I now know all about flying between Atlanta and Wilmington, North Carolina, thanks to the gracious people at First Baptist Church, where I am serving as the interim preacher. This column is just a small percentage of what I know.
Soaring 30,000 feet above your problems makes your problems seem small. This dreamy feeling lasts about five minutes.
From my house to Parking Lot A it is exactly 33 miles unless you forget that the sign directing you to parking says "Rental Car." Put your parking ticket over the driver's side visor carefully. If your ticket somehow makes its way under the seat it may take a while to find it. Write precisely where your car is parked on the back of the Park 'n' Ride ticket. "Between two trucks" may not be helpful two days later.
You are not expected to tip the shuttle driver unless he or she carries your bags. This is why you keep your bags close to you. Do not say, "I was pretty cute that day," as the security officer checks your photo I.D. These people are not easily amused. On the flight from Atlanta leave yourself thirty minutes for security and the train to your concourse. On the flight from Wilmington you can get to the airport five minutes before your flight.
Do not go to the security line on the far right in Atlanta. If they don't have enough people to fill the "suspicious looking characters" line, you may end up with your hands over your head in an X-ray booth that was featured in several episodes of Star Trek. SkyMiles Club members (I'm only 75,000 miles or 150 trips to Wilmington from Platinum status) know that the TSA doesn't really care if you keep your belt on, but your shoes are still a big deal. Efficient travelers roll our eyes at people who don't know how much three ounces is.
The attendant at Gate D40 is the best: "I've got three hundred Delta dollars for someone who loves their mother. You can be slightly inconvenienced today and visit your mother for free at Thanksgiving. What kind of ungrateful child wouldn't do that?"
"We're boarding zones one and two" is an invitation for passengers in zone three. Most travelers believe that any bag that will go into the overhead if you push hard enough. Go for the aisle seats. Seat assignments are more suggestions than assignments-especially if there's a baby on board. (Most babies prefer traveling on Saturdays.) In much the same way, flight times are guidelines rather than genuine commitments on the part of the airlines.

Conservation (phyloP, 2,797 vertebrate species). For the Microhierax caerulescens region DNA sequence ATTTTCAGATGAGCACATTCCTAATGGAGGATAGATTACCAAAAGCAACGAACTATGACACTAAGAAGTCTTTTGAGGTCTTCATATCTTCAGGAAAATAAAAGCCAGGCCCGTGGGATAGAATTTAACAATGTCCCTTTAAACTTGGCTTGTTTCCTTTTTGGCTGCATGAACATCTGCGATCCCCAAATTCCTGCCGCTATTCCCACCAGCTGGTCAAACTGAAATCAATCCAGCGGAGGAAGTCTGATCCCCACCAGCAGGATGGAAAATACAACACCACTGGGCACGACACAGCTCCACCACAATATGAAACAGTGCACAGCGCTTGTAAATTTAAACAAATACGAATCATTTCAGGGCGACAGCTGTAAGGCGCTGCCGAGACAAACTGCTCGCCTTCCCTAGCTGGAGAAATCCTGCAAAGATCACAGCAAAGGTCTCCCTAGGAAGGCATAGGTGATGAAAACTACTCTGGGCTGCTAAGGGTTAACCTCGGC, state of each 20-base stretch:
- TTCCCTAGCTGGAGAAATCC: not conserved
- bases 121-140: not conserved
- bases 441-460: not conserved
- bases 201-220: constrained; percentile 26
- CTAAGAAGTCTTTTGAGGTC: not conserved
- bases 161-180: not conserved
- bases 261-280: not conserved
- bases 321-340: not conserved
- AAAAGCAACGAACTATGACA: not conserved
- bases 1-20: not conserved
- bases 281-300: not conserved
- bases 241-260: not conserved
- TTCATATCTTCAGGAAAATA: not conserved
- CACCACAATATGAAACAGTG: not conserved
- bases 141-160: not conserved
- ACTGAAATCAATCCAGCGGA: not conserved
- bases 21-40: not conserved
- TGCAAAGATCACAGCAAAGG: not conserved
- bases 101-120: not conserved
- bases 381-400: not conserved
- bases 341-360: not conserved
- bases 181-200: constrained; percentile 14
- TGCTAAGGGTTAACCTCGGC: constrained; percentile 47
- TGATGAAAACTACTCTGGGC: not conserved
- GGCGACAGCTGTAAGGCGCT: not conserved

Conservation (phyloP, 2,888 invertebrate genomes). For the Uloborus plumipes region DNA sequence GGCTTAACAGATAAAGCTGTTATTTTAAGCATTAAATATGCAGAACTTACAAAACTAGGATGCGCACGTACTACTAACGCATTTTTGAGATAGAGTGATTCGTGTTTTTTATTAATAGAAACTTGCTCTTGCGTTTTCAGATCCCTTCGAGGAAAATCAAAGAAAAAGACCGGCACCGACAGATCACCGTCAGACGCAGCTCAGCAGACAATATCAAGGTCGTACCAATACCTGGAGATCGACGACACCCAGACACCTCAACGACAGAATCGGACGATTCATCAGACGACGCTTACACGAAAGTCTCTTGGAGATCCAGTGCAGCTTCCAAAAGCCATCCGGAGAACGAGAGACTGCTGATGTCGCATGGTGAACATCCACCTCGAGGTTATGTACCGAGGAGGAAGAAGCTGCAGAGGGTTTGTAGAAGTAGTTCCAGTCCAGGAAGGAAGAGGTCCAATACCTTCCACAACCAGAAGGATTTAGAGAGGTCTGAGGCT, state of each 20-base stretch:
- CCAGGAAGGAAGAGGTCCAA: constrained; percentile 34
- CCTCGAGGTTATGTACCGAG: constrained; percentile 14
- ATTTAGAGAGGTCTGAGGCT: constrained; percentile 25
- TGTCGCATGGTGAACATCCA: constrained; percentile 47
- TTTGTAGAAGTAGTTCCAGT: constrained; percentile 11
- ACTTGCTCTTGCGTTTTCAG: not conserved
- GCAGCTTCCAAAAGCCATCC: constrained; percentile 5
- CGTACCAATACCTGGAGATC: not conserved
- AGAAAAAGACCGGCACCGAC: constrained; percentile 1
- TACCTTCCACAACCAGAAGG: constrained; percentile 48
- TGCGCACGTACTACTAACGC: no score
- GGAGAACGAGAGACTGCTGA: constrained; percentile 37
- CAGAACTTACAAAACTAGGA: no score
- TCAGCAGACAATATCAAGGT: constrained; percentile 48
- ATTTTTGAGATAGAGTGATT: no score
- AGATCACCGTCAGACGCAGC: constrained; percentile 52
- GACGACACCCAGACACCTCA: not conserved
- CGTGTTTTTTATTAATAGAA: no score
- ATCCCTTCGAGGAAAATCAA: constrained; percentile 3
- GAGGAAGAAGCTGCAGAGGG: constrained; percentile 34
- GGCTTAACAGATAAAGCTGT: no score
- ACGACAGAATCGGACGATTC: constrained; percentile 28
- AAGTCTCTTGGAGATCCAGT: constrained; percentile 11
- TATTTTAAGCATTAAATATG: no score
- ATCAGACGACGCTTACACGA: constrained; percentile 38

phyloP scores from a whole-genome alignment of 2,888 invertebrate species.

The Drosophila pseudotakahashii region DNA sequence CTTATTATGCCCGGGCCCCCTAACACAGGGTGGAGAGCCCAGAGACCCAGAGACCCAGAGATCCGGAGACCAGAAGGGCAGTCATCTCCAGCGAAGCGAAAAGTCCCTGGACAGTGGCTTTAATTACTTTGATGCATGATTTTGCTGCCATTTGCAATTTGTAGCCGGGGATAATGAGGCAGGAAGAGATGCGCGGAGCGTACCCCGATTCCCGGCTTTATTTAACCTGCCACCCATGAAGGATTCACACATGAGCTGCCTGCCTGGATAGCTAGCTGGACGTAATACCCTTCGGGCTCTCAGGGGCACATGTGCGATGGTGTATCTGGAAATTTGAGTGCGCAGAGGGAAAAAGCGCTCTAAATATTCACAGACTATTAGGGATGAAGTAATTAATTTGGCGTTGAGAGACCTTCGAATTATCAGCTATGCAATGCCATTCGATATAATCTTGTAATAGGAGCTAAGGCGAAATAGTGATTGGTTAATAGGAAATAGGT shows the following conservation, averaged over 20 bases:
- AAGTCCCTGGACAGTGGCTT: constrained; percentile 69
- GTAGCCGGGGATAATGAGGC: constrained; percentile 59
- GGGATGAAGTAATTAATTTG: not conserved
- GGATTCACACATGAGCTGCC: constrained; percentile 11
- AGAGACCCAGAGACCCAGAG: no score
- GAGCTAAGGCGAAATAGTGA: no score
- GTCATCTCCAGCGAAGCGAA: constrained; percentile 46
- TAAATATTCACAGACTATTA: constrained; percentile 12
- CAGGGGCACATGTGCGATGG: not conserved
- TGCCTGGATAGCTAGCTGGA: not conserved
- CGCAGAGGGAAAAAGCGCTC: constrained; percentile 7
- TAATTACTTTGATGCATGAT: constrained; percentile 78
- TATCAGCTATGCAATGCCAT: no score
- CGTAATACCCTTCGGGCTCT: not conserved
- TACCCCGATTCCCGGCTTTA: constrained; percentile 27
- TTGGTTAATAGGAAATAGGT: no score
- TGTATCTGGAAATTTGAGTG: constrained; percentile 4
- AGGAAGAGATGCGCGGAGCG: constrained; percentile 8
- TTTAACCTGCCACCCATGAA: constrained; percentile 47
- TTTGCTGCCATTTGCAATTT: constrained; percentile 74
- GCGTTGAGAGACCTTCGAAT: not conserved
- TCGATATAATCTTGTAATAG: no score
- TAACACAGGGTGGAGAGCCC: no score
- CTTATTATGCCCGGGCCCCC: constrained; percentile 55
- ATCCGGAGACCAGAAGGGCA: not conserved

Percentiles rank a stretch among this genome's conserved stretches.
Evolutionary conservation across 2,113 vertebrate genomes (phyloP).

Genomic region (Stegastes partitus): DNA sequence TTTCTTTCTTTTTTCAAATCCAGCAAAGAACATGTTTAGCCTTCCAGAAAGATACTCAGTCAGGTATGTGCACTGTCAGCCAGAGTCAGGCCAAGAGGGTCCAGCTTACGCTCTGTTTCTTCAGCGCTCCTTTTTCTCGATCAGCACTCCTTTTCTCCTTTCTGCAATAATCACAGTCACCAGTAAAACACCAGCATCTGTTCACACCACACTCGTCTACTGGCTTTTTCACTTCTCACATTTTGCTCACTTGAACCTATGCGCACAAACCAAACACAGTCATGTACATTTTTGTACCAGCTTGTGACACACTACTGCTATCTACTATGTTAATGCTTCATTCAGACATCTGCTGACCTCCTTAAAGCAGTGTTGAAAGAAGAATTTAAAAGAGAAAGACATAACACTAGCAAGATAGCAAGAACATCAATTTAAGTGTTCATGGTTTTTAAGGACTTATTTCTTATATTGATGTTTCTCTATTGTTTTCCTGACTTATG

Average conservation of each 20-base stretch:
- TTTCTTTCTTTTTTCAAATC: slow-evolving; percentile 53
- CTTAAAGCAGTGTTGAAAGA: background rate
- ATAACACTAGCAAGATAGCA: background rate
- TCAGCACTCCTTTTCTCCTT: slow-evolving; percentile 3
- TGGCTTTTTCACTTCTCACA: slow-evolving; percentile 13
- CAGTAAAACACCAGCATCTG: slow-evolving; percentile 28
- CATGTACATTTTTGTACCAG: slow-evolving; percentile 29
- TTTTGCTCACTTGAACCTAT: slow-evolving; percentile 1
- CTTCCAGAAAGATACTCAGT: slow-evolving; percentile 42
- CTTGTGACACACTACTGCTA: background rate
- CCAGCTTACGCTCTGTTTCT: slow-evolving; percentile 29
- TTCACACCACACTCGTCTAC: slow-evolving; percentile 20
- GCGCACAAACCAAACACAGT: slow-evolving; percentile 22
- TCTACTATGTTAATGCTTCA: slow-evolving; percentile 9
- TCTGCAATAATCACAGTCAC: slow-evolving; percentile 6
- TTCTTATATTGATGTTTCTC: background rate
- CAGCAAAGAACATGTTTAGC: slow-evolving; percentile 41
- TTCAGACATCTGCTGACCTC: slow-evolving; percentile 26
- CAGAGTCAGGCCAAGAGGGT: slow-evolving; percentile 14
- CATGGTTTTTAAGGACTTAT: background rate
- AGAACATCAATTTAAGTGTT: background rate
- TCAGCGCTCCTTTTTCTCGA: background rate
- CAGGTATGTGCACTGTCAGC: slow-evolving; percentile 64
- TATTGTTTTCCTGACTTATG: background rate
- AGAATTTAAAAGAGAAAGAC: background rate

The plane to Wilmington is not a 747 or even in the 700 Club. Sometimes we see geese pass. Passengers can be impatient. Twenty minutes on the tarmac is like two hours anywhere else. Frequent flyers are efficient people, but we know we'll get there when we get there and with free peanuts-which cannot be opened in a dignified way.
Like most travelers I no longer expect to be surprised. But on a recent trip back to Atlanta a tiny Hispanic woman hesitantly got on the train to the main terminal. She seemed confused, but I worried that a SkyMiles member asking, "Do you know where you're going?" would seem condescending. She was trying to read the rapidly scrolling directions (which I think are in French half of the time). Finally she asked, "Is this to pick up suitcases?"
She was not speaking in her first language-which puts her at least one language ahead of me.
I explained, "You want the fifth stop-after C, B, A, and T. You want baggage claim. That's the last stop. I'll be getting off there. I'll show you."
When we got to T, she nervously asked, "Are you sure?"
"Yes, we'll get off at the next stop and go to the escalator on the right. When we get to the top we'll take a left to baggage claim. Was this your first flight?"
She nodded, "Yes."
When we got to the top of the escalator she didn't need my help any more. Two girls about six and eight screamed as they waved their "Welcome Home, Mom!" poster. Dad beamed. Mom cried. The four of them danced and hugged. They were joyful, delighted, and ecstatic. I wasn't the only one who stopped to watch. Several travelers who had spent most of the day looking at their watches finally thought about something genuinely important. Efficiency isn't much of a goal.
[Taken with permission from the author's blog, Peculiar Preacher. Originally posted Oct. 1, 2011]